A critic of Guido's blog on Python's lambda

David C. Ullrich ullrich at math.okstate.edu
Mon May 8 23:06:49 CEST 2006

On 08 May 2006 12:53:09 -0700, tfb at conquest.OCF.Berkeley.EDU (Thomas
F. Burdick) wrote:

>Ken Tilton <kentilton at gmail.com> writes:
>> No, you do not want on-change handlers propagating data to other
>> slots, though that is a sound albeit primitive way of improving
>> self-consistency of data in big apps. The productivity win with
>> VisiCalc was that one simply writes rules that use other cells, and
>> the system keeps track of what to update as any cell changes for
>> you. You have that exactly backwards: every slot has to know what
>> other slots to update. Ick.
>No no, that's fine and the way it should be: when you change a slot,
>it should know who to update.  And that's also the way it works in
>Cells.  The trick is that Cells takes care of that part for you:

I'm glad you said that - this may be what he meant, but it seems
more plausible than what he actually said.

> all
>the *programmer* has to care about is what values a slot depends on --
>Cells takes care of inverting that for you, which is important because
>that's a job that a computer is much better at than a human.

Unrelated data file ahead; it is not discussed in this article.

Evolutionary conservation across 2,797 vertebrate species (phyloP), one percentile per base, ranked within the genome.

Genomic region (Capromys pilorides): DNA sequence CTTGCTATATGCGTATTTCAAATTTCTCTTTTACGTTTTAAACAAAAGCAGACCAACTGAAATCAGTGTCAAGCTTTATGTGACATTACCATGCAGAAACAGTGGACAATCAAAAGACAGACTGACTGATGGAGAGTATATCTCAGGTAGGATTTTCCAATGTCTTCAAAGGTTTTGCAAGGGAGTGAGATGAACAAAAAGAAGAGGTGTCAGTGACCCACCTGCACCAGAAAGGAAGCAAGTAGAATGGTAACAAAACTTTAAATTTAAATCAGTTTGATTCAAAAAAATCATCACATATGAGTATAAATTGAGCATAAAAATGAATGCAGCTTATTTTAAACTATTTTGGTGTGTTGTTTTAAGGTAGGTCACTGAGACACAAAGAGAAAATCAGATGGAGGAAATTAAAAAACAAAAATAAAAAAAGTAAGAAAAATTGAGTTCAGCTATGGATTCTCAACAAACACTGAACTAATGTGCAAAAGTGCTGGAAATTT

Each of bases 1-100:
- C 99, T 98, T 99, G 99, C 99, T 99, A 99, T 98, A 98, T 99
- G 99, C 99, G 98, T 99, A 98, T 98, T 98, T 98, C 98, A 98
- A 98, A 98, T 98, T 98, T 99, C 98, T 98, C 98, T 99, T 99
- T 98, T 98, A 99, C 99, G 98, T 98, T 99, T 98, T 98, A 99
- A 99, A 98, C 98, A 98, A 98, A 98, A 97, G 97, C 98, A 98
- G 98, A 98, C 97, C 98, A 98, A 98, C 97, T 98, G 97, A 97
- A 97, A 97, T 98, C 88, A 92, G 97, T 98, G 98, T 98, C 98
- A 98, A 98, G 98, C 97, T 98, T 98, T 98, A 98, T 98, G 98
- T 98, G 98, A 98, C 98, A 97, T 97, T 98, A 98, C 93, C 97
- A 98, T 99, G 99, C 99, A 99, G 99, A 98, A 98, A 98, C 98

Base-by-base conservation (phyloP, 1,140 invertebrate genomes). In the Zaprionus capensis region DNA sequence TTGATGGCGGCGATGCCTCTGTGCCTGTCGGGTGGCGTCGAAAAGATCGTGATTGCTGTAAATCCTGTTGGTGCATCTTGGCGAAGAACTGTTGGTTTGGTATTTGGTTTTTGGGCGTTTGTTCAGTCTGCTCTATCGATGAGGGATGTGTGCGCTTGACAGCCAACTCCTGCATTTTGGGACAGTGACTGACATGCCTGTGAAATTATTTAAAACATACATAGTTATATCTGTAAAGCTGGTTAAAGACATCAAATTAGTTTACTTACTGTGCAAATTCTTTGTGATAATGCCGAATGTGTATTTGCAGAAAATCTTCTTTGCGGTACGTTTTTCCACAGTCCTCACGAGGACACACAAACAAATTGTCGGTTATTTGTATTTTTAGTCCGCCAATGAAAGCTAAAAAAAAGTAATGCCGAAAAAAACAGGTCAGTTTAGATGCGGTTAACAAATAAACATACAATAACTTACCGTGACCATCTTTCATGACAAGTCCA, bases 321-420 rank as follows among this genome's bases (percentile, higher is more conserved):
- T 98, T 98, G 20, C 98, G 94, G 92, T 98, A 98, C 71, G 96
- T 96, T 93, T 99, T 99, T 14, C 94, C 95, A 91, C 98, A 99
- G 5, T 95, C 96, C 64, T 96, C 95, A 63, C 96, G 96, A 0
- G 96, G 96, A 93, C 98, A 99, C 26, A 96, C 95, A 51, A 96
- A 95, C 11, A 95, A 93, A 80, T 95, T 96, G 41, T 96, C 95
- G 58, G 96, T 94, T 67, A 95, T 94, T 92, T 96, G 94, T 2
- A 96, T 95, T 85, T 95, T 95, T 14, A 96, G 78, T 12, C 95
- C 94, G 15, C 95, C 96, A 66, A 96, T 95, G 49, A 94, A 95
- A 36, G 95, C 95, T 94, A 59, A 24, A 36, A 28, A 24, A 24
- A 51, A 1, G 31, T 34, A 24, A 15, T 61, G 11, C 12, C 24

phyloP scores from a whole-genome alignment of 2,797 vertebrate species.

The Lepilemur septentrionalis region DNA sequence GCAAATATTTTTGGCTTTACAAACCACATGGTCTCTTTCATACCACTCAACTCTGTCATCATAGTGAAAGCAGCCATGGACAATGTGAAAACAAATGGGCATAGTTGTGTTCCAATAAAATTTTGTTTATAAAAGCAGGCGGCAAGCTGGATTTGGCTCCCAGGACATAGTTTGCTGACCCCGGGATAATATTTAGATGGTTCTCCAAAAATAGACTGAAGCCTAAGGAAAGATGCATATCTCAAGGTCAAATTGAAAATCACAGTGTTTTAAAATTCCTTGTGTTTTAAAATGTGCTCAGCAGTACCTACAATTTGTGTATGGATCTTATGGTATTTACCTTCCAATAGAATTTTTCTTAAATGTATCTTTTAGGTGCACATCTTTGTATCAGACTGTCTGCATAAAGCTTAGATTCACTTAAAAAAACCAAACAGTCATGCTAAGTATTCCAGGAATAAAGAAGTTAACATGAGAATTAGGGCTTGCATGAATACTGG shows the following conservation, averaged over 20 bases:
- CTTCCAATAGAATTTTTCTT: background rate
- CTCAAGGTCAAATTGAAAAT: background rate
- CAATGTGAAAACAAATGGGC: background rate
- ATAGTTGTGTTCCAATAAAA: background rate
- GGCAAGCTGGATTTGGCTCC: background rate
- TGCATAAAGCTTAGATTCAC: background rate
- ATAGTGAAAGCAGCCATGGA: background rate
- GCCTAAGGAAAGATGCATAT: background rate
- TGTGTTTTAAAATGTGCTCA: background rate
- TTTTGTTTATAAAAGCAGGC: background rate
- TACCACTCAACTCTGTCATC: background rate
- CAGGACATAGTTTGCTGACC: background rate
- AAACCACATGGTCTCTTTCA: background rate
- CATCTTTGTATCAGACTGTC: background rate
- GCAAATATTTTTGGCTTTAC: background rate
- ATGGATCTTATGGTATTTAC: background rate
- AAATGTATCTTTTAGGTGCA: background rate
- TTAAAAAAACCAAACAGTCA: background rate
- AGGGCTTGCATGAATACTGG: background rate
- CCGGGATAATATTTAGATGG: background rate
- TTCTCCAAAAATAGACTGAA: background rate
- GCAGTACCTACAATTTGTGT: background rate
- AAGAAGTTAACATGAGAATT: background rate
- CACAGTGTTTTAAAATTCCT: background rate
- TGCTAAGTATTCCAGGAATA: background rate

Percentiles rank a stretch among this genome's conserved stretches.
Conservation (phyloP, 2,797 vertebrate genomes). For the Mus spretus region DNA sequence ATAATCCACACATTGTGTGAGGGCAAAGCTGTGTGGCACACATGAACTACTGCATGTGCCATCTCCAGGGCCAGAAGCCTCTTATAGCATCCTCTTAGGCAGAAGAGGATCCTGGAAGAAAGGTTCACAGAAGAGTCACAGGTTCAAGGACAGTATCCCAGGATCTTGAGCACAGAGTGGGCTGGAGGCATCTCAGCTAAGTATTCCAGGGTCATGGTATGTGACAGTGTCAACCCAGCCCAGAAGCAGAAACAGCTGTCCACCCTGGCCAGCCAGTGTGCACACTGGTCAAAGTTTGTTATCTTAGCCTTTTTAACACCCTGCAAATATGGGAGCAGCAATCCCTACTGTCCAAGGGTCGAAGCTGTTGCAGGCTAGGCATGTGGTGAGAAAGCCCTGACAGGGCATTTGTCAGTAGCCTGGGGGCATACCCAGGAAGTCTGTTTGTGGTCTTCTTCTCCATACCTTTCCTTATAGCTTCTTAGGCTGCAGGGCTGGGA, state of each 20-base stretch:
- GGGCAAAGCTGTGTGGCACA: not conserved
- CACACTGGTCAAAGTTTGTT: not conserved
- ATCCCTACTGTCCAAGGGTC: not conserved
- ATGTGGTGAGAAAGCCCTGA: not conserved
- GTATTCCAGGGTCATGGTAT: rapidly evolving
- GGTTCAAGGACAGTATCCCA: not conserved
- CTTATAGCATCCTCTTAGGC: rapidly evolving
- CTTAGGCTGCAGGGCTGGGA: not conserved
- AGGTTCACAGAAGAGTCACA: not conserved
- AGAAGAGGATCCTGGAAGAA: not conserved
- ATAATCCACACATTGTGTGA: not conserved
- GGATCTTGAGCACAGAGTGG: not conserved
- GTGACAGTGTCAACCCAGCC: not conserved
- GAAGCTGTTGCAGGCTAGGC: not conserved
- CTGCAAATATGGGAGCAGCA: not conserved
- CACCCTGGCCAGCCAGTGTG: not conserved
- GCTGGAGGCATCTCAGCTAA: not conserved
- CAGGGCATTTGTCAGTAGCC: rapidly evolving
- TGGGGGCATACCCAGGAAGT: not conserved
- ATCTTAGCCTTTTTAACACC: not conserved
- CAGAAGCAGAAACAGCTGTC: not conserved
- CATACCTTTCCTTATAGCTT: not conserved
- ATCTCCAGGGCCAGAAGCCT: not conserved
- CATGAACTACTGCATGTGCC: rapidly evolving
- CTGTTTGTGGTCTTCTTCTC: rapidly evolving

Fine. I suppose that is better; if b is going to return a + 1
the fact that this is what b returns should belong to b, not
to a. So a has an update list including b, so when a's value
is set a tells b it needs to update itself.

If we're allowed to pass (at some point, to some constructor
or other) something like (b, a + 1, [a]), which sets up a
cell b that shall return a + 1, and where the [a] is used
in the constructor to tell a to add b to a's update list
then this seems like no big deal.

And doing that doesn't seem so bad - now when the programmer
is writing b he has to decide that it should return a + 1
and also explicitly state that b shall depend on a; this
is all nice and localized, it's still _b_ telling _a_ to
add b to a's update list, and the programmer only has
to figure out what _b_ depends on when he's writing _b_.
Doesn't seem so bad. 

But of course it would be better to be able to pass just 
something morally equivalent to (b, a + 1) to whatever 
constructor and have the system figure out automatically 
that since b returns a + 1 it has to add a to b's update 
list. There must be some simple trick to accomplish that 
(using Python, without parsing code). (I begin to see the 
point to the comment about how the callbacks should fire 
when things are constucted.) Exactly what the trick is I 
don't see immediately.

In Cells do we just pass a rule using other cells to
determine this cell's value, or do we also include
an explicit list of cells that this cell depends on?


David C. Ullrich

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